Can facemasks help reduce the negative health impacts of air pollution? However, because time is required to implement policies intended to improve air quality and for them to actually have an effect, a growing number of pedestrians and bicyclists are choosing to wear masks or other devices that claim to reduce the risks.
Options range from simple paper dust masks to those that supply clean air and prevent exposure to even the worst air pollution, like that found in dangerous work settings. Masks that are appropriate for outdoor use lie somewhere between these two extremes. Risks and risk reduction Air pollution is made up of particles and gases. Gases include ozone, carbon monoxide, nitrogen dioxide, sulfur dioxide and a large group of chemicals known as volatile organic compounds (VOCs). So are facemasks effective in reducing or preventing air pollution exposure? Simple paper dust masks are largely useless when it comes to lessening air pollution exposure. What does the research say? Considerations and limitations. Scott Morrison's biggest failure in the bushfire crisis: an inability to deliver collective action. With the mega-fires consuming enormous tracts of country Australia, we are witnessing not only a national disaster, but also a failure of national leadership.
In a federal system, much responsibility for local services, and local emergencies, devolves to the states. But fires observe no boundaries. It is a situation that was foreseen by experienced fire chiefs last April. Indeed, fire chiefs had made a case for more federal resources two years ago. But their calls for national leadership and national coordination were ignored. Now that what they feared has come to pass, Prime Minister Scott Morrison and his team have handled matters poorly. As a result, commentators have weighed in on Morrison’s lack of political authority, judgement and feel for public opinion – and whether the “miracle man” of the 2019 election can regain his footing. How Morrison compares to other leaders Consider other examples of how leaders have reacted to similar situations.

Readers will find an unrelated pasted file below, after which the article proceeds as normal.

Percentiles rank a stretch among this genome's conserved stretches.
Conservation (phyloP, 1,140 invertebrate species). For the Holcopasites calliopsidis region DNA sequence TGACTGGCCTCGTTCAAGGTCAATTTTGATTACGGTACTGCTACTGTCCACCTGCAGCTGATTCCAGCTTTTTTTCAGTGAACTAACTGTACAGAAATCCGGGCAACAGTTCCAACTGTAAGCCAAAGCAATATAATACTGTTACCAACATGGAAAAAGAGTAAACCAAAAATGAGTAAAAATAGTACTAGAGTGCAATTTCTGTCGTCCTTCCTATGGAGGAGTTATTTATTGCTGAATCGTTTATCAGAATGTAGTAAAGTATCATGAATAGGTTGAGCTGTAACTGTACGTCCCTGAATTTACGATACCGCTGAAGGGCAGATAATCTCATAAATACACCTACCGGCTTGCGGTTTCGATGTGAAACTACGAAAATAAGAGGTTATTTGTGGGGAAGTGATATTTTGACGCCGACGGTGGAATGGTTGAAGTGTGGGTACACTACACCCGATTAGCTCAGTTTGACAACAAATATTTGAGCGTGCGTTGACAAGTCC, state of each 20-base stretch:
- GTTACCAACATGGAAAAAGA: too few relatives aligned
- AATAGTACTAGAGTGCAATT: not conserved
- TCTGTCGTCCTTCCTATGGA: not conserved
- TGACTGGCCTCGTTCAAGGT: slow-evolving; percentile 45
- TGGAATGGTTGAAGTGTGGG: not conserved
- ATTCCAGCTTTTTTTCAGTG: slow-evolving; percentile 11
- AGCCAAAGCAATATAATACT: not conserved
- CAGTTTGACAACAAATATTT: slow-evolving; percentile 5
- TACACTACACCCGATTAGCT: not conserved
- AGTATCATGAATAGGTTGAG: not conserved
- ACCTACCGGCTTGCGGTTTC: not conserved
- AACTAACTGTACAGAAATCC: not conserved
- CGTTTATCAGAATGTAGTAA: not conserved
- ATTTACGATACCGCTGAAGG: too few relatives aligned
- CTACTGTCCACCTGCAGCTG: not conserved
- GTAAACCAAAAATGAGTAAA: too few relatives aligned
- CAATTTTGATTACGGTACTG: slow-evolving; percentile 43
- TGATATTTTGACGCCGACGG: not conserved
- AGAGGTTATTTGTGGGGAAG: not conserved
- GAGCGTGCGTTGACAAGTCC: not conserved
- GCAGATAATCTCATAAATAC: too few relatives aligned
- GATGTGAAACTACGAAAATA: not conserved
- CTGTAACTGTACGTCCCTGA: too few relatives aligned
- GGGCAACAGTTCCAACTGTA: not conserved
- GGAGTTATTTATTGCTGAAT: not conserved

A failure of collective action. Climate change: a climate scientist answers questions from teenagers. Pupils in 60 countries go on strike from school on March 15, 2019, to demand urgent action from the world’s leaders on climate change.
Here, a scientist answers teenagers’ questions about climate change, gathered by the Priestley International Centre for Climate at a previous strike in February. You can find more Q&As like this on the centre’s website. If you’re a teen, you can have your questions about the world answered by academic experts – find out how at the end of this article. How long is the planet going to last? I heard it was 12 years… The “12 years” date you’ve heard comes from a special report requested by the United Nations, which looks at the impacts of global warming at 1.5°C above pre-industrial levels. To avoid global warming above 1.5°C, humanity needs to cut its carbon dioxide (CO₂) emissions to about half of today’s levels by 2030, and to zero by 2050. Missing the 2030 deadline would make it very difficult to keep global warming under 1.5°C. Fly less. Culture - How science fiction helps readers understand climate change. It’s the year 2140 and two kids ride their skimboards in the heart of Manhattan, near the point where Sixth Avenue meets Broadway.
If you are familiar with this junction you would know it is far from the US’ current coastline. But in Kim Stanley Robinson’s novel New York 2140, Manhattan is flooded after unabated climate change causes the sea level to rise by 50ft (15.25m). The amphibian city is now a SuperVenice, a grid of canals populated by vaporettos where characters must learn how to deal with a world both familiar and unrecognisable to us. Mid-Manhattan skimboading is all too possible in this future.
Robinson’s 2017 climate-fiction novel belongs to a growing cadre of works about drowned nations, wind farm utopias or scarred metropolises decades into the future. Science fiction gets people thinking in a way that another report on climate change doesn’t – Shelley Streeby Abstract futures Science fiction’s penchant for extrapolation gives the genre an extra appeal, says Streeby.
Are our cities effectively planning for climate change?